The definition of flight time is “the time from the moment an aircraft first moves under its own power for the purpose of taking off takes off until the moment it comes to rest at the end of the flight”.  Our interpretation is that holding a helicopter in a position where the pilot must rely on the aircraft controls and engine power to maintain position and control does not meet the definition of “comes to rest at the end of the flight”.  

The time spent in these operations - holding the aircraft in place by means of the controls qualifies and continues to count as flight time. Accordingly, the operator is fully justified in claiming this flight time in the Journey Log Book.  If we consider flight time equals air time, then this allowance also addresses the necessity to log component time for the technical records as air time.

With regard to the ICAO definition for Flight Time – Helicopters contained in Annex 6, Part III, reads as follows:

Flight Time - helicopters.  The total time from the moment a helicopter’s rotor blades start turning until the moment the helicopter finally comes to rest at the end of a flight and the rotor blades are stopped.

Note 1. The State may provide guidance in those cases where the definition of flight time does not describe or permit normal practices.  Examples are: crew change without stopping the rotors; and rotors running engine wash procedure following a flight.  In any case, the time when rotors are running between sectors of a flight is included within the calculation of flight time.

Note 2. This definition is intended only for the purpose of flight and duty time regulations.

 TC Comments:

The ICAO definition only applies to international commercial operations helicopters – not private operations, whereas our CARS definitions for flight time and air time apply to all operations.

The ICAO definition (Note 2) is intended only for flight and duty time calculations.  This is to provide a means of capturing crew flight time particularly for signatory countries that do not have any flight and duty time regulations. This is not the case for Canada. Our current regulations and standards fully address commercial flight and duty limitations. 

Note 1 authorizes the State to provide guidance and interpretation for other considerations concerning normal practices.

 TC has not incorporated the ICAO definition into our CARS because this would result in inconsistencies in logging flight time between aeroplanes and helicopters and we believe the current definition – in which skid-equipped helicopter operations were considered- fully addresses the industry requirements, provided that one interpretation is used by all concerned.


Maybe someone should let BC region know. Despite being advised by HQ that the Flight Time = Air Time interpretation has been distributed Nationally through the TC Natiinal Aviation Safety Information Management System (for years),  I don’t think they got the message:


Maybe the Suoreme Court of BC judge would appreciate being advised that it appears his ruling might be flawed; it seems he based it on erroneous information and interpretation of the law provided by TC regional authorities.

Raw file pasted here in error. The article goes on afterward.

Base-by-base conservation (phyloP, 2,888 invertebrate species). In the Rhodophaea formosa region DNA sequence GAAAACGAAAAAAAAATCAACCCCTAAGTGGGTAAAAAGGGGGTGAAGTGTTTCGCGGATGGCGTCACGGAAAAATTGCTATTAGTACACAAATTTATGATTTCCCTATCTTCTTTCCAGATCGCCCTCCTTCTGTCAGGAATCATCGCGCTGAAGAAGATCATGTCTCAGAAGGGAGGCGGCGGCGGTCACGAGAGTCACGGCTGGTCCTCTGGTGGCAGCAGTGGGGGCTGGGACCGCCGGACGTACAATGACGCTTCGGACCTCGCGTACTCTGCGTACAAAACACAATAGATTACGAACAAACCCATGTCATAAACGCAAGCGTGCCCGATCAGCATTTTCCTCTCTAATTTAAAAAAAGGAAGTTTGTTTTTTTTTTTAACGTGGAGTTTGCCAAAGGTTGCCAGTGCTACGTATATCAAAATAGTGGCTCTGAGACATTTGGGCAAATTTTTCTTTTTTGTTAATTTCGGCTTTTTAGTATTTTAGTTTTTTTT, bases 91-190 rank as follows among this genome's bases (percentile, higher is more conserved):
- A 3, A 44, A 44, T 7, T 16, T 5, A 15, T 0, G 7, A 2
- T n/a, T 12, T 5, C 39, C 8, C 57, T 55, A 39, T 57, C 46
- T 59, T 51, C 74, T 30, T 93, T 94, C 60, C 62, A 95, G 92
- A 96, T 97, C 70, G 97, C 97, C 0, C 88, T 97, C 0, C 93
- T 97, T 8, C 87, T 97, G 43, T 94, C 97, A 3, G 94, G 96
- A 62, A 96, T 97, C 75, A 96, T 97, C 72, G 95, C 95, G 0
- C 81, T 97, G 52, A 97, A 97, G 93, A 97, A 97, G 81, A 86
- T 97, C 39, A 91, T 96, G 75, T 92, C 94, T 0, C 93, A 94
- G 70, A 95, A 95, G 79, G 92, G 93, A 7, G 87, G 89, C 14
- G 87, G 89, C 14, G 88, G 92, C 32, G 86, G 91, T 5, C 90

Interesting  that this case involves a BC operator to sending a pilot to conduct and Ontario MNR contract. Again regional disparity rear’s it’s ugly Head and Safety is reduced.

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12 hours ago, Freewheel said:

The MNR might want to confirm their pilots meet the minimum contract requirements for flight time. In this case at least, it appears that might not have been happening. 


Any worthwhile Auditor carrying out an audit has a checklist, and one of the requirements, is to randomly pick out invoices that were billed to clients, and see if the charges are in accordance with air time, entered in the Journey Log, for that aircraft. That is where the confusion exists, there is only one COLUMN in the Journey Log that is required, and if Transport Canada would bother going back in history, in some of the older log they would find that, flight time was ignored and or AIR TIME was the same, SO WHAT IS THE PURPOSE OF TWO (2) COLUMNS.

The only operators using "Flight Time" for billing are over charging their customers as was Mustang. Cross check the Journey Log and the entries inTech. Log/Eng.(S) to equate with what was charged.

The Judge was WRONG in his lack of education in the Aircraft Industry and was totally misled by Transport Canada in B.C.

Having been in the business longer than most people that were mentioned in the Lawsuit, was compounded by Transport Canada when they De-Regulated the industry and any turkey with $2.00 could apply for a licence and operating certificate, but the deregulation really only applied the smaller operators (fixed wing & rotary) .

The AIRLINES all have to have Tariff's, but not the little operators they can eat one another. 

 Whatever the purpose of the Pilot was, I agree with him, he was factual in his statement. 

Patronage for all practical purposes, was invented in Newfoundland, transferred to Quebec and Ontario and the rest of Canada including B.C. and the Yukon, including all provincial or territory  governments.